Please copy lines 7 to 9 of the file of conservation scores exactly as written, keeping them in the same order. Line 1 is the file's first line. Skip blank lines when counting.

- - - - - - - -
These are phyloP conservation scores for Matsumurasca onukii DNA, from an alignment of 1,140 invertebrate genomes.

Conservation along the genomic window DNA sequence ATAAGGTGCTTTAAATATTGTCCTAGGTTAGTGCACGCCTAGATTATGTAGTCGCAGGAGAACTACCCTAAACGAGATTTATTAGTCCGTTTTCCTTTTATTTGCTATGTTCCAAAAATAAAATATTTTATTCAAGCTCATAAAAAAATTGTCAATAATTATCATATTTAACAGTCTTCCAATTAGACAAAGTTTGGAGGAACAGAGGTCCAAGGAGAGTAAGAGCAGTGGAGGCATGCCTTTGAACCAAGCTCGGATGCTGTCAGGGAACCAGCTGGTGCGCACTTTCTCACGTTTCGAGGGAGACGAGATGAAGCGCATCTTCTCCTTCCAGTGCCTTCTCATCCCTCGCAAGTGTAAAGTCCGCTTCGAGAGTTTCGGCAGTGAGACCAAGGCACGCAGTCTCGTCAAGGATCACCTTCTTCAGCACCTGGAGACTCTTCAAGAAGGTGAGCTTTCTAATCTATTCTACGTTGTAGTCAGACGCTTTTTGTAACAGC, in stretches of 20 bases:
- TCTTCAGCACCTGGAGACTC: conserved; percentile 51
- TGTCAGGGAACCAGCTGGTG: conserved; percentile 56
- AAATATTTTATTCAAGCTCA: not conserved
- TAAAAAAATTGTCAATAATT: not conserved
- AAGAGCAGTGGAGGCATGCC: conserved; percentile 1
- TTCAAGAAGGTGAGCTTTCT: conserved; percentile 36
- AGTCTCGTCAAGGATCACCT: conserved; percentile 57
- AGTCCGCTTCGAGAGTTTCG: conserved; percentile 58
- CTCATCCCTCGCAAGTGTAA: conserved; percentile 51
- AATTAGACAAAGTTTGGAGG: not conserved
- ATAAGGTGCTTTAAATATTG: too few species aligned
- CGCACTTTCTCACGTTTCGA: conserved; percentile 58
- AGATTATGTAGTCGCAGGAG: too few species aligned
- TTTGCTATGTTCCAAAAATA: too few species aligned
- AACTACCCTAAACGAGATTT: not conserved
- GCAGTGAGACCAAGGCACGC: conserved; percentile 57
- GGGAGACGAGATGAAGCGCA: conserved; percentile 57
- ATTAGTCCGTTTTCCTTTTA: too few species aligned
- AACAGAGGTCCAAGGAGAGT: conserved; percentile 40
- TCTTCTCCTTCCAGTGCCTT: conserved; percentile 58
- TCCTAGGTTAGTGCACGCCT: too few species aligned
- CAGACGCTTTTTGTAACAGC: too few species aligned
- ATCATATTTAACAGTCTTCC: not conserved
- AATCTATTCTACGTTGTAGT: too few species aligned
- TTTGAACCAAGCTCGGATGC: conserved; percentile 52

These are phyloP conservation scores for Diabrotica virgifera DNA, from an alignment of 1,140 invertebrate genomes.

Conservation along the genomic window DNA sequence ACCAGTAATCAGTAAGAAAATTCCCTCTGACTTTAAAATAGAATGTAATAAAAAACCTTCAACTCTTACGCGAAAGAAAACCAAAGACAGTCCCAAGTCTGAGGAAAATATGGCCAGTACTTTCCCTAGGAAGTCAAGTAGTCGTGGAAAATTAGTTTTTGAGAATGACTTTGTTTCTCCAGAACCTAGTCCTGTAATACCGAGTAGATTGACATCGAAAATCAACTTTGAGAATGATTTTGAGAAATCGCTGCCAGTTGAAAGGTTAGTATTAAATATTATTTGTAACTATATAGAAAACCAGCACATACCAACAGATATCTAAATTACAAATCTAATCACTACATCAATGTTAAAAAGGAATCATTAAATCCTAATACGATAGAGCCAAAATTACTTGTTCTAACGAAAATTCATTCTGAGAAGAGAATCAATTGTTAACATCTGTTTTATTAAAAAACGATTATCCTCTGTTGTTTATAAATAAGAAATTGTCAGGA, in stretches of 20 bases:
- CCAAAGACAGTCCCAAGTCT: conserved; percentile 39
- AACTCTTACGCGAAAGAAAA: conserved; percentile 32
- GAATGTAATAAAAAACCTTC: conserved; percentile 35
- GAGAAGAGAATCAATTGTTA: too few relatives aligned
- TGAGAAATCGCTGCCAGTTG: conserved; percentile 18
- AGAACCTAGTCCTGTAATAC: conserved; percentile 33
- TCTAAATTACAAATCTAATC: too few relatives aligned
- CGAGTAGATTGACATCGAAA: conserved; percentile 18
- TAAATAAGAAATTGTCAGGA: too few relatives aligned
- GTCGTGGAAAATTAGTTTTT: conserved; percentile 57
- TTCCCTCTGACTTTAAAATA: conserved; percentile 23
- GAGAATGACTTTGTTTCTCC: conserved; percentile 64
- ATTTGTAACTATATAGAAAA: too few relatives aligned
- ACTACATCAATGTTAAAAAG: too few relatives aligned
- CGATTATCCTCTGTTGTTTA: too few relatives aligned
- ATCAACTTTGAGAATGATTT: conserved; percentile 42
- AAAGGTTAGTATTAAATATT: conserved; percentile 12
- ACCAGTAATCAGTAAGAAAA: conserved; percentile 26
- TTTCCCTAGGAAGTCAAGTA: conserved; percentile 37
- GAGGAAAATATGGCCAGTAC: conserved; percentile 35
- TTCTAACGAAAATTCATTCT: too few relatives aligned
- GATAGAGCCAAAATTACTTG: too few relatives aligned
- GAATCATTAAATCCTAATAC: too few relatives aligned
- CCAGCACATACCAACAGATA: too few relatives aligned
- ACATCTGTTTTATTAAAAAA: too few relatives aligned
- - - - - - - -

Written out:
- AAGAGCAGTGGAGGCATGCC: conserved; percentile 1
- TTCAAGAAGGTGAGCTTTCT: conserved; percentile 36
- AGTCTCGTCAAGGATCACCT: conserved; percentile 57